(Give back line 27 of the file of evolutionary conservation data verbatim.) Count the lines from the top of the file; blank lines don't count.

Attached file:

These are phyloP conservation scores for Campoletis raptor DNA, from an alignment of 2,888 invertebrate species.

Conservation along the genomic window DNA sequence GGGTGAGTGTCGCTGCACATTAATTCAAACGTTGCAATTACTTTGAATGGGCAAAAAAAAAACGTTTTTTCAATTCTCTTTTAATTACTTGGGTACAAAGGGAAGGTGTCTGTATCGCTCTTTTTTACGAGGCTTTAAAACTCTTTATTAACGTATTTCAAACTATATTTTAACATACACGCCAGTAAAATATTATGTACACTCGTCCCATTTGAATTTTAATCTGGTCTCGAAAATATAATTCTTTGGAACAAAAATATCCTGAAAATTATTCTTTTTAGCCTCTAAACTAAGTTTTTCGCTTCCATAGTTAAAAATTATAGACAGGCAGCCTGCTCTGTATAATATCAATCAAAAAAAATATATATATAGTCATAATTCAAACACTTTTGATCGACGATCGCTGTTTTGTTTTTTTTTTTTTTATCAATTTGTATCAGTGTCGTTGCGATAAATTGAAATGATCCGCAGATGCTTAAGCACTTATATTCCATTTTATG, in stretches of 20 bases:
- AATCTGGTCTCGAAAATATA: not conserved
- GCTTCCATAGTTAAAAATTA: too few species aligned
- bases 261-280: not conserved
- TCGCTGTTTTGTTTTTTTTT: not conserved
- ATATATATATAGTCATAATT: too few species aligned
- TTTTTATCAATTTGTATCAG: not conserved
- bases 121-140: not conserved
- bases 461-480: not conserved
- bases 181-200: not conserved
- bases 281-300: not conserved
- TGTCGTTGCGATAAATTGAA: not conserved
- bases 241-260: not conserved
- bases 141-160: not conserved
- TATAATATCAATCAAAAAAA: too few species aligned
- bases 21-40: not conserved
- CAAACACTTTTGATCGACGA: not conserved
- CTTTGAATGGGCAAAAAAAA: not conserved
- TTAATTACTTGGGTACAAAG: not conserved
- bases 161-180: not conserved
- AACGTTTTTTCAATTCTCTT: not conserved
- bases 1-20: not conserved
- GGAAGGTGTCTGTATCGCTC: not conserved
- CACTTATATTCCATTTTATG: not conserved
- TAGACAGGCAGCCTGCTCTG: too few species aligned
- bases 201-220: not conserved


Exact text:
- bases 201-220: not conserved